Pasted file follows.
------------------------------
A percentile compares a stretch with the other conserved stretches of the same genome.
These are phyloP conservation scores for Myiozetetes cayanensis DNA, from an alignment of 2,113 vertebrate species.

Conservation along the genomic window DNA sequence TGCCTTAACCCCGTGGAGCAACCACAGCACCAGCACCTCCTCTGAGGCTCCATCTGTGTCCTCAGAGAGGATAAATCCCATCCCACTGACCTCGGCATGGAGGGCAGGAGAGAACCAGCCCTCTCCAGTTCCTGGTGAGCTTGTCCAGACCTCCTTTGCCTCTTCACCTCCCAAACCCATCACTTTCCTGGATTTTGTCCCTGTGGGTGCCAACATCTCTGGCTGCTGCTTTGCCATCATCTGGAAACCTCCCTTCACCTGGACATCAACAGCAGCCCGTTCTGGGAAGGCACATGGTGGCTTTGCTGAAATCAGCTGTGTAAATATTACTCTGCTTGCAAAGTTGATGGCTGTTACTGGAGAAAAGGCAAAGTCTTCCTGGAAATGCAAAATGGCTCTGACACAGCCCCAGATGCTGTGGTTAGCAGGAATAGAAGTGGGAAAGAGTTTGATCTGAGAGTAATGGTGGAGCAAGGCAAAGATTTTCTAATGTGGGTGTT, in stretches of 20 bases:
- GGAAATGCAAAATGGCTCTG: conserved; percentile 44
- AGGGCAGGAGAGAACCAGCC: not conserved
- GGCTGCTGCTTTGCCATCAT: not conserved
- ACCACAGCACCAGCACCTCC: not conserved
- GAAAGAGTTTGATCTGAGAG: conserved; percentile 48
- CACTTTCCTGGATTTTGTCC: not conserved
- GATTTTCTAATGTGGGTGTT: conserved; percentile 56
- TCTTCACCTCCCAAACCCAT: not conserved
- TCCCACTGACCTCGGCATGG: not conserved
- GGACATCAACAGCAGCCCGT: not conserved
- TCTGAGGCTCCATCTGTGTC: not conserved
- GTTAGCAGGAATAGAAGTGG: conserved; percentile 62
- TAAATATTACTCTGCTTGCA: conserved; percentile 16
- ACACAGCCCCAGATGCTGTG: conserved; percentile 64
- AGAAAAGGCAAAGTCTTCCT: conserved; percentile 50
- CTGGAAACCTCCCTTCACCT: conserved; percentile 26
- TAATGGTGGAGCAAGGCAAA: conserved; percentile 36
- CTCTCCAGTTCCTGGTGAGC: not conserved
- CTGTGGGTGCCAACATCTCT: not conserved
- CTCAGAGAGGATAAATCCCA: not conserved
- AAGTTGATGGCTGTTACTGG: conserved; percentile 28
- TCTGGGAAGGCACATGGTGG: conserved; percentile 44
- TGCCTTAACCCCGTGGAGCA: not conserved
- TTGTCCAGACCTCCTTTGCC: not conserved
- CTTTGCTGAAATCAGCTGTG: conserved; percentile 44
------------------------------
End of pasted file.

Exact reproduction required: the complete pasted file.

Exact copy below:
A percentile compares a stretch with the other conserved stretches of the same genome.
These are phyloP conservation scores for Myiozetetes cayanensis DNA, from an alignment of 2,113 vertebrate species.

Conservation along the genomic window DNA sequence TGCCTTAACCCCGTGGAGCAACCACAGCACCAGCACCTCCTCTGAGGCTCCATCTGTGTCCTCAGAGAGGATAAATCCCATCCCACTGACCTCGGCATGGAGGGCAGGAGAGAACCAGCCCTCTCCAGTTCCTGGTGAGCTTGTCCAGACCTCCTTTGCCTCTTCACCTCCCAAACCCATCACTTTCCTGGATTTTGTCCCTGTGGGTGCCAACATCTCTGGCTGCTGCTTTGCCATCATCTGGAAACCTCCCTTCACCTGGACATCAACAGCAGCCCGTTCTGGGAAGGCACATGGTGGCTTTGCTGAAATCAGCTGTGTAAATATTACTCTGCTTGCAAAGTTGATGGCTGTTACTGGAGAAAAGGCAAAGTCTTCCTGGAAATGCAAAATGGCTCTGACACAGCCCCAGATGCTGTGGTTAGCAGGAATAGAAGTGGGAAAGAGTTTGATCTGAGAGTAATGGTGGAGCAAGGCAAAGATTTTCTAATGTGGGTGTT, in stretches of 20 bases:
- GGAAATGCAAAATGGCTCTG: conserved; percentile 44
- AGGGCAGGAGAGAACCAGCC: not conserved
- GGCTGCTGCTTTGCCATCAT: not conserved
- ACCACAGCACCAGCACCTCC: not conserved
- GAAAGAGTTTGATCTGAGAG: conserved; percentile 48
- CACTTTCCTGGATTTTGTCC: not conserved
- GATTTTCTAATGTGGGTGTT: conserved; percentile 56
- TCTTCACCTCCCAAACCCAT: not conserved
- TCCCACTGACCTCGGCATGG: not conserved
- GGACATCAACAGCAGCCCGT: not conserved
- TCTGAGGCTCCATCTGTGTC: not conserved
- GTTAGCAGGAATAGAAGTGG: conserved; percentile 62
- TAAATATTACTCTGCTTGCA: conserved; percentile 16
- ACACAGCCCCAGATGCTGTG: conserved; percentile 64
- AGAAAAGGCAAAGTCTTCCT: conserved; percentile 50
- CTGGAAACCTCCCTTCACCT: conserved; percentile 26
- TAATGGTGGAGCAAGGCAAA: conserved; percentile 36
- CTCTCCAGTTCCTGGTGAGC: not conserved
- CTGTGGGTGCCAACATCTCT: not conserved
- CTCAGAGAGGATAAATCCCA: not conserved
- AAGTTGATGGCTGTTACTGG: conserved; percentile 28
- TCTGGGAAGGCACATGGTGG: conserved; percentile 44
- TGCCTTAACCCCGTGGAGCA: not conserved
- TTGTCCAGACCTCCTTTGCC: not conserved
- CTTTGCTGAAATCAGCTGTG: conserved; percentile 44